How accessible is the STEM post 16 education provision, the pipeline to computing and engineering programmes?
Nortcliffe, A., Stallard, J.A. and Barley, R. 2019. How accessible is the STEM post 16 education provision, the pipeline to computing and engineering programmes?
|Authors||Nortcliffe, A., Stallard, J.A. and Barley, R.|
EngineeringUK (2018) are estimating UK has an engineering graduate-level shortfall of at least 22,000 per year, the Royal Academy is reporting that by 2024 the engineering shortfall in the UK will be 160,000. The UK Government the Science and Technology Committee in 2016 highlighted the UK Digital Skills Gap is costing UK economy £63Bn GDP. Sheffield Hallam University and Canterbury Christ Church University are working in their respective parts of the UK to address the shortfall in engineering and computing graduates for their local communities. Both institutions are proactive in widening access to HE. However, the MEng/BEng Engineering and BEng Software Engineering and BSc Computing programmes Level 3 entry requirements are less flexible for accredited programmes or programmes seeking accreditation by IET, IMechE and BCS. Therefore, such programmes have restricted STEM Level 3 and grade entry requirements. Therefore the question is can post 16 students in these regions access the appropriate Level 3 STEM education to ascertain the necessary entry requirements to MEng/BEng Engineering and BEng Software Engineering and BSc Computing programme provisions at Sheffield Hallam University and Canterbury Christ Church University. Research data analysis of the UK Government 2017 STEM A’level results for each of these region highlights within each of the region there is potential Level 3 pipeline to each institution, however also illustrates the disparity of access to STEM A’level provision across each region. Therefore, provides clear evidence and justification for each institution’s decision to provide extended computing and engineering degrees (Foundation year) to support widening access to engineering and computing degrees. However, the data does raise the question how wide spread is the lack of access to Level 3 STEM education in the UK and are ‘we’ the STEM education sector missing potential engineering and computing talent across the UK?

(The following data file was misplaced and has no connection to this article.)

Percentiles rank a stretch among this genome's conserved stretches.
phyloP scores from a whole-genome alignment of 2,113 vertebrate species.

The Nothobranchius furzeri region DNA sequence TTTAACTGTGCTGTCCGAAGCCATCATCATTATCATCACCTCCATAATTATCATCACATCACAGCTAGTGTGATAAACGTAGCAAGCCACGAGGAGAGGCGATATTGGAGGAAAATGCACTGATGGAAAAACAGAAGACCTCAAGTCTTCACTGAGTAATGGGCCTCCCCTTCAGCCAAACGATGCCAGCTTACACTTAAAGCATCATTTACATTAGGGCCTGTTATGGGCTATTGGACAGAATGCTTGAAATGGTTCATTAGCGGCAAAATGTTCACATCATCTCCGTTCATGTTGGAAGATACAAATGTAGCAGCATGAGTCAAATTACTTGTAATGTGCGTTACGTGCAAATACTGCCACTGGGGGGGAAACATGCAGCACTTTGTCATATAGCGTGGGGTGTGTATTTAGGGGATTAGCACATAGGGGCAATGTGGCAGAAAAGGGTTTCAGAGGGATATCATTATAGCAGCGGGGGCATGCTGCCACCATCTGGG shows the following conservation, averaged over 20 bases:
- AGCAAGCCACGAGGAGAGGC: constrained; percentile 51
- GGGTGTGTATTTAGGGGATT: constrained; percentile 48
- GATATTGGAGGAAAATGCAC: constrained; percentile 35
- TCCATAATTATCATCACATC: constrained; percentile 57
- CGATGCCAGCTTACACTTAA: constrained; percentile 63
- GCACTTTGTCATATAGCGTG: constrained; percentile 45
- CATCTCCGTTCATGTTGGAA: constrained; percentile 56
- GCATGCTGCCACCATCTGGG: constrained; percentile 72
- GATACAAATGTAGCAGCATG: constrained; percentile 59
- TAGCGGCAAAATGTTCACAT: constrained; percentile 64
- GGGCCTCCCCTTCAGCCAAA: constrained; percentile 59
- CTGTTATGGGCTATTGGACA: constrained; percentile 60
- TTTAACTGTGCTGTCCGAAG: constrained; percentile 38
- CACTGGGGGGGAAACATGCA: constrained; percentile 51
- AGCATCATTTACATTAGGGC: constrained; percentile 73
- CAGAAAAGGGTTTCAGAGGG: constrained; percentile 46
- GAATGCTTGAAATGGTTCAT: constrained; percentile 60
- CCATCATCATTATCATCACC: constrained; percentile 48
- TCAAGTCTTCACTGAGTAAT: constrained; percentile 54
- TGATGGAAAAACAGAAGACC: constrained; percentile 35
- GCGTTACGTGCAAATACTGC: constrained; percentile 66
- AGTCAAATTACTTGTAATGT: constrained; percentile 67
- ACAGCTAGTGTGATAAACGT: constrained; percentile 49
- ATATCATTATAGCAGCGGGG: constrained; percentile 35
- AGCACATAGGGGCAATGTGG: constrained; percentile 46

|Keywords||STEM education; STEM Pipeline; Key Stage 3; Engineering pipeline; Higher education|
|Conference||STEM Conference 2019: STEM Conference 2019 Delivering next generation teaching STEM|
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|Deposited||30 Jun 2022|
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